Wrist and fingers, ulnar side
Burns on the dorsal side of the hand can lead to contractures, causing the wrist and MCP joints to be fixed in extension. In the experience of the doctors at Haydom Lutheran Hospital in Tanzania, in young children severe scald burns are the most common cause of contractures on the thin-skinned dorsal side of the hands. This example shows a child with a contracture on the ulnar side of the wrist and hand that was caused by an open fire in the house.
This example shows a 5-year-old boy, who came to the hospital 3 years after sustaining a burn injury that had led to an extension contracture of the wrist and fingers.
No treatment was given in the acute phase of the burn other than traditional herbal medication.
Flexion of the wrist was not possible due to the wrist and MCPs being fixed in hyperextension.
Only the function of the thumb was preserved.
Contracture release of the wrist and MCP joints was performed, followed by reconstruction of the defect with a FTG from the groin. The little finger was so damaged that it had to be sacrificed, enabling the use of the skin covering it for the benefit of the ring (fourth) finger. Standard Vaseline gauzes with antibiotic ointment were applied, and a plaster of Paris (POP) cast was used to keep the wrist and MCP joints in a flexed and radially deviated position.
Dressings were changed every 4 days during the first 2 weeks post-procedure, and the POP immobilisation was maintained for 8 weeks.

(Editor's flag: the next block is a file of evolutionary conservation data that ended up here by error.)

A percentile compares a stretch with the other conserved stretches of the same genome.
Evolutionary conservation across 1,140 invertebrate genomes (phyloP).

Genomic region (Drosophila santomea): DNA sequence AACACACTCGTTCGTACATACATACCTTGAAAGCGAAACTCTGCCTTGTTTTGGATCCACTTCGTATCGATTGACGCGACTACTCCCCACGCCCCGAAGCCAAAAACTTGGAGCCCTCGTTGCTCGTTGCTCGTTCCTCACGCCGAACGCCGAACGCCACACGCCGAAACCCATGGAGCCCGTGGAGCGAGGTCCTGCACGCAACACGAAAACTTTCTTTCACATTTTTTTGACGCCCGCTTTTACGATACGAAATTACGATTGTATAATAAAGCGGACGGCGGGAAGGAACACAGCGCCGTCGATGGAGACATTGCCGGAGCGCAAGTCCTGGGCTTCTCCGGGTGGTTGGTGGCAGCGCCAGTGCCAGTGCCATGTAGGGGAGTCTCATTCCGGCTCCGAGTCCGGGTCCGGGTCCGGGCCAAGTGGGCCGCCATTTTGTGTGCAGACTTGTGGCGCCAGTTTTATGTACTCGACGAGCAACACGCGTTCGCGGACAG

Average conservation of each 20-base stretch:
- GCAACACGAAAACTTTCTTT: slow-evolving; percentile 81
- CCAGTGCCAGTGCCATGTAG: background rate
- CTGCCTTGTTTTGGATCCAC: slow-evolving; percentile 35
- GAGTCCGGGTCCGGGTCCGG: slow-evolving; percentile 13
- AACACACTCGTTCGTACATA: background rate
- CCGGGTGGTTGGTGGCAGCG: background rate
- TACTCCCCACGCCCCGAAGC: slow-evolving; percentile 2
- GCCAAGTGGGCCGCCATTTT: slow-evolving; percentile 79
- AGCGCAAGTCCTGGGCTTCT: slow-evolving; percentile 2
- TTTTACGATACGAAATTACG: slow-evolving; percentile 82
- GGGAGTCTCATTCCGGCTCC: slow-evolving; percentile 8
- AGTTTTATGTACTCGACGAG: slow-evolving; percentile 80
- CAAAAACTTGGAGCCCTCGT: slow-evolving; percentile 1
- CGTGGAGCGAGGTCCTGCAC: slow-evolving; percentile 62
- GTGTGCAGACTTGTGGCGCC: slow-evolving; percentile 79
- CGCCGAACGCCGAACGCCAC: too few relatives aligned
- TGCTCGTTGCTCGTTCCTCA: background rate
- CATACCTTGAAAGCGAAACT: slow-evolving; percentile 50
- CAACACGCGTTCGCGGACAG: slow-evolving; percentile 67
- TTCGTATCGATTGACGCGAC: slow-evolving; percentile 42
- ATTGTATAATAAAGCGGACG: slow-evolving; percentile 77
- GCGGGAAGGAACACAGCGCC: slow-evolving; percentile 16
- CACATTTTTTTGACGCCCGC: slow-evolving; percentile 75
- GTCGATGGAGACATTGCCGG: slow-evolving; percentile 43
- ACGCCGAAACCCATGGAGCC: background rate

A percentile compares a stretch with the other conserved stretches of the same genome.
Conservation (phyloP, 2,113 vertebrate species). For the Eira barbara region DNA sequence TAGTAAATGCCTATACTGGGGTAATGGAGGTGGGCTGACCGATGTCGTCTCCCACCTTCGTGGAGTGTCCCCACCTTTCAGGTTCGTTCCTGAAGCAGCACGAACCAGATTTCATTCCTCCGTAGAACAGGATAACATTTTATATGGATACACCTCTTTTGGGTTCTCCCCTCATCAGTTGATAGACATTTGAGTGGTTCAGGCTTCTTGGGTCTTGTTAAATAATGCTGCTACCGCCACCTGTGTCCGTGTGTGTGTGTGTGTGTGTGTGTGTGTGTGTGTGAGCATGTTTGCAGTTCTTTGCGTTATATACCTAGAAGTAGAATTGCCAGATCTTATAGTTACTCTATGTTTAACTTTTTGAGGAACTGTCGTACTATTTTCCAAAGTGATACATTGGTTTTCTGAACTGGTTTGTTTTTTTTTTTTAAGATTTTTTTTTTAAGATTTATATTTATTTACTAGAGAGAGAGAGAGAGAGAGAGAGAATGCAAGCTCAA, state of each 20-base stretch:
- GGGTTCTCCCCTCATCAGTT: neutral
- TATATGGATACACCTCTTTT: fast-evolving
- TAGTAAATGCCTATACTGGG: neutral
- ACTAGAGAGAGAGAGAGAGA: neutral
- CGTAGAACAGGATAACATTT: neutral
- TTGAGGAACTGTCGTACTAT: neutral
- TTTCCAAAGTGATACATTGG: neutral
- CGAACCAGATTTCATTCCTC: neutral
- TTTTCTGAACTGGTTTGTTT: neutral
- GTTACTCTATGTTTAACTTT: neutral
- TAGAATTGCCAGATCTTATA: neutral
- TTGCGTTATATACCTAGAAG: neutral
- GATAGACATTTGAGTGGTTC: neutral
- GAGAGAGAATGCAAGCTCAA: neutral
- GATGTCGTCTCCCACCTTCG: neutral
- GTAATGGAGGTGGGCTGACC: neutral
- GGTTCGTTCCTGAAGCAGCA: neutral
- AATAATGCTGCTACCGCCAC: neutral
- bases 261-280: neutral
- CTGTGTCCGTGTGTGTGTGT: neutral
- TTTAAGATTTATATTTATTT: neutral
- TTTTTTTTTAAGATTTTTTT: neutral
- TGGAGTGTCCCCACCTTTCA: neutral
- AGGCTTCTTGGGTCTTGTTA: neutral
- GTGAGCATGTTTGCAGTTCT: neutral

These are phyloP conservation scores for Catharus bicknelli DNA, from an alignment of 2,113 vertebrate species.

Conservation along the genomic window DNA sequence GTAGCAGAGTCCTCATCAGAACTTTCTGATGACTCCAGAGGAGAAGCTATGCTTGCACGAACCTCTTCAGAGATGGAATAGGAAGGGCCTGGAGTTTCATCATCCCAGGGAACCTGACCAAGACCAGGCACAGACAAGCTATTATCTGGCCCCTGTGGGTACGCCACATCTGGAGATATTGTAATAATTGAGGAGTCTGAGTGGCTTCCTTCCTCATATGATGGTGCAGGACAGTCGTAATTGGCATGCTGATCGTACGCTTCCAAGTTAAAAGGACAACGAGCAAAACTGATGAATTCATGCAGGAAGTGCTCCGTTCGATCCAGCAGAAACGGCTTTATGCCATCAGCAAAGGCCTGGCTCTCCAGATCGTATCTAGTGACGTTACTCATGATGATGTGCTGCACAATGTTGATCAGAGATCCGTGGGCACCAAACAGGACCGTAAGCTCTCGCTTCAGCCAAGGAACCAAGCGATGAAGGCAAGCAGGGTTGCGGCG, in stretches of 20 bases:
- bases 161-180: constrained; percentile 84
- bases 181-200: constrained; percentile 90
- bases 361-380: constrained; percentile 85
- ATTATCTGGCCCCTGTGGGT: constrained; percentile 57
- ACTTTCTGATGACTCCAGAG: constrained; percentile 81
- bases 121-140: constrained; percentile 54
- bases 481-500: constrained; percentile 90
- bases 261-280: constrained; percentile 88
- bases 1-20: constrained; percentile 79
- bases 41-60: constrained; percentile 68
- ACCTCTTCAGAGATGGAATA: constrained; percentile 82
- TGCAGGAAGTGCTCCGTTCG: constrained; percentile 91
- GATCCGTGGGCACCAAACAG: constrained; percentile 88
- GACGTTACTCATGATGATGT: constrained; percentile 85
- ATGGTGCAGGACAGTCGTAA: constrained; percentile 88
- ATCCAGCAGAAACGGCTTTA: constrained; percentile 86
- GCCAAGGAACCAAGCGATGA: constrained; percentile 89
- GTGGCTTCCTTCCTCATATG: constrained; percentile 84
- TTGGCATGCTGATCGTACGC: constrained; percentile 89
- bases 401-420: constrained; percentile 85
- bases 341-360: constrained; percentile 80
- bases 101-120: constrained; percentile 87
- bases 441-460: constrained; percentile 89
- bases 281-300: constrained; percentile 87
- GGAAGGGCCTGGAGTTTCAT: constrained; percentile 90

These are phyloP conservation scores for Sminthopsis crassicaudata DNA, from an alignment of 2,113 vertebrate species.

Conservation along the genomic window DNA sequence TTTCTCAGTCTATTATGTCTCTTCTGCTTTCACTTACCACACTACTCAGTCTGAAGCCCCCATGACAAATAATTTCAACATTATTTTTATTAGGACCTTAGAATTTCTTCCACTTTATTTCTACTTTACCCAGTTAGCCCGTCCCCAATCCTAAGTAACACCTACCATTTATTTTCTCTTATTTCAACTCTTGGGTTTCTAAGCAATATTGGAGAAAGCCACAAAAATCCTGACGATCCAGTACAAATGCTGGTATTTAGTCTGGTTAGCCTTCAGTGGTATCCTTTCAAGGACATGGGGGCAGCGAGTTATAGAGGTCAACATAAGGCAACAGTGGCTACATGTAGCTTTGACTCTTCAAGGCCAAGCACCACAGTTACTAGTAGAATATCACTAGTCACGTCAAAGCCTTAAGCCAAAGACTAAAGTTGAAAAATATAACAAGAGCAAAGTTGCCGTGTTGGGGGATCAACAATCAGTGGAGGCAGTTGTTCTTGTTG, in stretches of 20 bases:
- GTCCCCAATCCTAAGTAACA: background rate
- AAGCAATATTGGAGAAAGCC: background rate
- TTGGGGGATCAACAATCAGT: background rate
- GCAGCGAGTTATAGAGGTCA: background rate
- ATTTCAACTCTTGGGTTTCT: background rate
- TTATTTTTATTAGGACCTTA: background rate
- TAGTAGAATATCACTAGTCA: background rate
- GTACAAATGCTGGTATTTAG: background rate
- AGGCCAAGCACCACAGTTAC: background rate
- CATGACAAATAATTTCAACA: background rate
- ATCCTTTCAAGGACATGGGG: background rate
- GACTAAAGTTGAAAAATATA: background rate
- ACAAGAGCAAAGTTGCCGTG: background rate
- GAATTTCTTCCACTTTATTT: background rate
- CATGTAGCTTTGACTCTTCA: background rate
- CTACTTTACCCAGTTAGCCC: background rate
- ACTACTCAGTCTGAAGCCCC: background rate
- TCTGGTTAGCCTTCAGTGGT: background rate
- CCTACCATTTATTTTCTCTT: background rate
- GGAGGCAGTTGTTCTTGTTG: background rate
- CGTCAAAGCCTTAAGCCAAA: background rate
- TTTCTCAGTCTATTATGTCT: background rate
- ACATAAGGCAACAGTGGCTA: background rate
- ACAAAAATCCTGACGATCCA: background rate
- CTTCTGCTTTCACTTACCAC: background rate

Later, the physiotherapist provided instructions for at-home exercises and gave advice regarding the follow-up of the case over the next two years.
Graft take was 100% and there was full functional recovery of the wrist and remaining three fingers.
This was one of the first severe contracture patients to be treated at Haydom Lutheran Hospital. Thanks to a dedicated physiotherapist, the aftercare was very good and the patient was followed-up for two years.This example motivated the team to professionalize and structure the care for similar patients in the following years.
For this broad contracture, without available skin for local flaps, treatment consists of a release of the contractures and covering of the defect with a FTG. In severe cases, especially when the patient is older, there may be difficulties regaining a normal position of the wrist and fingers due to shortened tendons. In such cases, there are several options depending on the experience of the surgeon and the severity of the contracture, including accepting an improved but not fully anatomically normal position after the procedure (with later evaluation of whether a second procedure is needed), or tendon lengthening. Even a proximal row carpectomy or joint arthrodesis can be a good option in certain specific situations when all other options failed.